Dibon Solutions, Inc. v. Jay Nanda and Bon Digital, Inc.
Dallas Court of Appeals, No. 05-12-01112-CV (July 29, 2013)
Justices Bridges (opinion), Lang, and Lewis
The Court of Appeals affirmed the trial court’s denial of a temporary injunction that would have prohibited the defendants from contacting customers of the plaintiff “for the purpose of communicating disparaging information.” The Court of Appeals concluded the proposed injunction would be an improper prior restraint on speech; the Court found plaintiff was not entitled to invoke exceptions to the prior-restraint doctrine because plaintiff failed to establish that defendants had previously conveyed false information to plaintiff’s customers or that the defendants took an active part in persuading customers to breach their contracts.

Dibon Solutions was owned by two brothers, Jay and Atul Nanda. After disputes arose between the brothers, an arbitrator ordered Atul to buy Jay’s stake in the company. In the wake of the arbitrator’s order, Jay sent communications to several of Dibon’s customers, accusing Dibon of being under investigation by multiple government agencies, of verging on bankruptcy, of having multiple liens, and of forging documents, among other things. Dibon filed suit against Jay and his company for defamation, business disparagement, breach of fiduciary duty, and tortious interference. Dibon obtained a temporary restraining order against Jay’s communications, but the trial court denied Dibon’s request for a temporary injunction barring “Defendants from contacting those of Dibon’s customers who were customers while Jay was a director, officer or employee of Dibon for the purpose of communicating disparaging information to such customers.”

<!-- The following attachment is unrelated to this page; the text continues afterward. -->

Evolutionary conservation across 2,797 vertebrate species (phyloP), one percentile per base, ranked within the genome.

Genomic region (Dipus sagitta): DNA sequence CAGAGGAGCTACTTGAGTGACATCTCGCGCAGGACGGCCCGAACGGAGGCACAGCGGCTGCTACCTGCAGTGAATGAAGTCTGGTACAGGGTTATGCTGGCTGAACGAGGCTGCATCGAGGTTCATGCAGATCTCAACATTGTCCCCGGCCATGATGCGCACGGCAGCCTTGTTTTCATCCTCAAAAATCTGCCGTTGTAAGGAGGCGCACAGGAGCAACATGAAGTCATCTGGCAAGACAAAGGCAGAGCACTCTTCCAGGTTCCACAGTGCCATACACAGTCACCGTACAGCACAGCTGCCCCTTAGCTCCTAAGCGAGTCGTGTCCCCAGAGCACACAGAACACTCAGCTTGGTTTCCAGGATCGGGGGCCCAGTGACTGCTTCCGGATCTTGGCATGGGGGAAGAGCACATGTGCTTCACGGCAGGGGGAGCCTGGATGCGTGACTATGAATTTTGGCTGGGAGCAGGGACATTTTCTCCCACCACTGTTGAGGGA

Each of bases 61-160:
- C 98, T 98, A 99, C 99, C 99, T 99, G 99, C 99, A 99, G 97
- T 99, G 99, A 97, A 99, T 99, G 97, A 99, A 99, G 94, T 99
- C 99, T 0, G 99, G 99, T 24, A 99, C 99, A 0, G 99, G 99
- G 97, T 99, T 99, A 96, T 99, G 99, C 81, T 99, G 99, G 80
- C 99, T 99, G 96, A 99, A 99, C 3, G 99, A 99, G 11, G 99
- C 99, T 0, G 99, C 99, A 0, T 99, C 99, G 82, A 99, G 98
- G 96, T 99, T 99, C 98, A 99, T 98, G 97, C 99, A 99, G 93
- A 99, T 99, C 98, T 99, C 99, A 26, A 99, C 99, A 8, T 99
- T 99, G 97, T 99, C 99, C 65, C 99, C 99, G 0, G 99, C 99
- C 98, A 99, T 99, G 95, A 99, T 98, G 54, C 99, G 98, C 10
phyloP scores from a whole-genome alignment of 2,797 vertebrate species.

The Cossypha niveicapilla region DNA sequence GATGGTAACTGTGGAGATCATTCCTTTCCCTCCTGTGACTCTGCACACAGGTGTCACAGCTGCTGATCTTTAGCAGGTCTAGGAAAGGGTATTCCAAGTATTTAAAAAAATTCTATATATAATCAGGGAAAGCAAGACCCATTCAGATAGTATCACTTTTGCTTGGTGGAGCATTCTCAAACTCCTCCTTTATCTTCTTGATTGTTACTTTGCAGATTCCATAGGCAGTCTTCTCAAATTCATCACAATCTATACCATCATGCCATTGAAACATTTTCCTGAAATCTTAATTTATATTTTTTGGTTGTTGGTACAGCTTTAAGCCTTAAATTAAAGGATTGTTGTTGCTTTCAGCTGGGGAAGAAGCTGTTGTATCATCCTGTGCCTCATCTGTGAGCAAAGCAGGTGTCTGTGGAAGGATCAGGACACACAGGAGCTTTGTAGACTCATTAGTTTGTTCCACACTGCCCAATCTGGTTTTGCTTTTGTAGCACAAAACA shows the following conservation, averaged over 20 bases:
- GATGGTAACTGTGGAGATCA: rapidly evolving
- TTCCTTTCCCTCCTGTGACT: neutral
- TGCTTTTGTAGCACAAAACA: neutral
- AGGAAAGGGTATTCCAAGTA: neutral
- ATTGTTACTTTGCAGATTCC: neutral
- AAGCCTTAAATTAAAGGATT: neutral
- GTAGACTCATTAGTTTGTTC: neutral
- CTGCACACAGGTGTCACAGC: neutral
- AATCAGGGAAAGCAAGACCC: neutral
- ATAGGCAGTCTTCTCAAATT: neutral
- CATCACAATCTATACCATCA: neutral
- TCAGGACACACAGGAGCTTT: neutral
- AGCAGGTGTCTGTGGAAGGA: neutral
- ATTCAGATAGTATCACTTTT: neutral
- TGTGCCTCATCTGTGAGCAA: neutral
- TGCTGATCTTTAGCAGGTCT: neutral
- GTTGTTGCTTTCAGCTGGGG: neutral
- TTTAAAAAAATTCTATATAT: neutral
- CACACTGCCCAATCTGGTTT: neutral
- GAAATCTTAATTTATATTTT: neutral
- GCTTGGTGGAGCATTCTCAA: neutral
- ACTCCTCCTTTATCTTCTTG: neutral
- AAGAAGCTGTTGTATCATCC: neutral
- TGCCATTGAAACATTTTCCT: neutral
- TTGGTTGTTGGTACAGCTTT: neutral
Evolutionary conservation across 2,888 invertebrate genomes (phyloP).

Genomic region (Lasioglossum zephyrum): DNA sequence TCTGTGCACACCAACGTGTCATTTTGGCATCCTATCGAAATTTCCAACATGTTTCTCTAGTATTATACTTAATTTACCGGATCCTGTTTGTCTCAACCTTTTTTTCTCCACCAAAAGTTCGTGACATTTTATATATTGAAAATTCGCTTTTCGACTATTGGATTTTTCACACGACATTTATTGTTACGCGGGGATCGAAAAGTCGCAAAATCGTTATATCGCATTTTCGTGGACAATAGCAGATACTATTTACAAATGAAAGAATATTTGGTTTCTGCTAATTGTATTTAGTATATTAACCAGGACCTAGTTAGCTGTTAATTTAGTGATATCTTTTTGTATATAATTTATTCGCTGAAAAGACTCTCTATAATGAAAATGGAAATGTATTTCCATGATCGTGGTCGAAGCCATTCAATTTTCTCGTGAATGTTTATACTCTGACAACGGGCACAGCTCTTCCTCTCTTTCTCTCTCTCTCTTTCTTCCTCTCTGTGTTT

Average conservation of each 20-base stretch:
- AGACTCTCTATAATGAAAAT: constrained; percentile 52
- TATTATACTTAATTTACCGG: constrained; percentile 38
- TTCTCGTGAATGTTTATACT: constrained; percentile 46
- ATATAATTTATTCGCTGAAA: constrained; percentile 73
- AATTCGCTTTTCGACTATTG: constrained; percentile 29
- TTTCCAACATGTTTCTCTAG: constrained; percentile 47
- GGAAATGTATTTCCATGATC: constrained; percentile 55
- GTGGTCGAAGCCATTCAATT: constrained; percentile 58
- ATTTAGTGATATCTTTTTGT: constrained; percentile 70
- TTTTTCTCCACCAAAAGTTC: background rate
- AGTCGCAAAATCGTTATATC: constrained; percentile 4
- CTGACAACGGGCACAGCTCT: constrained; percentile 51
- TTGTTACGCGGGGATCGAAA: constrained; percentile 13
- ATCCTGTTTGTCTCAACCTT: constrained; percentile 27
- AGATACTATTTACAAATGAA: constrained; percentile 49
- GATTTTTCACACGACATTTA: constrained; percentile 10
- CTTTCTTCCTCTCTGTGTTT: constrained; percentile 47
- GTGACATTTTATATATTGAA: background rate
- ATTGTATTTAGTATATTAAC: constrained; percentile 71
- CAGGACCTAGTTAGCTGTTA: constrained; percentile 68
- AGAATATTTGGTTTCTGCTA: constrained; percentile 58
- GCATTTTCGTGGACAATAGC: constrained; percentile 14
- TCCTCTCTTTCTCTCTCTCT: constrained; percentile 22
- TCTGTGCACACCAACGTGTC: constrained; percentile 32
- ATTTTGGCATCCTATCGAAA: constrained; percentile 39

The Court of Appeals began by noting that the prior restraint of expression “bears a heavy presumption against its constitutional validity.” The Court concluded Dibon failed to show that a prior restraint would be appropriate in this case. The Court first rejected Dibon’s contention that Jay’s statements to customers were false, finding no support for that assertion in the record. Jay testified the statements were true, and Dibon’s vice president confirmed at least some were true, and that he was not certain others were false. The Court also rejected Dibon’s contention that Jay’s statements constituted willful and intentional interference with Dibon’s customer contracts. The Court found Jay’s communications with the customers insufficient to show he “took an active part in persuading” them to breach their contracts with Dibon. The Court therefore concluded Dibon’s proposed injunction would be an improper prior restraint and affirmed.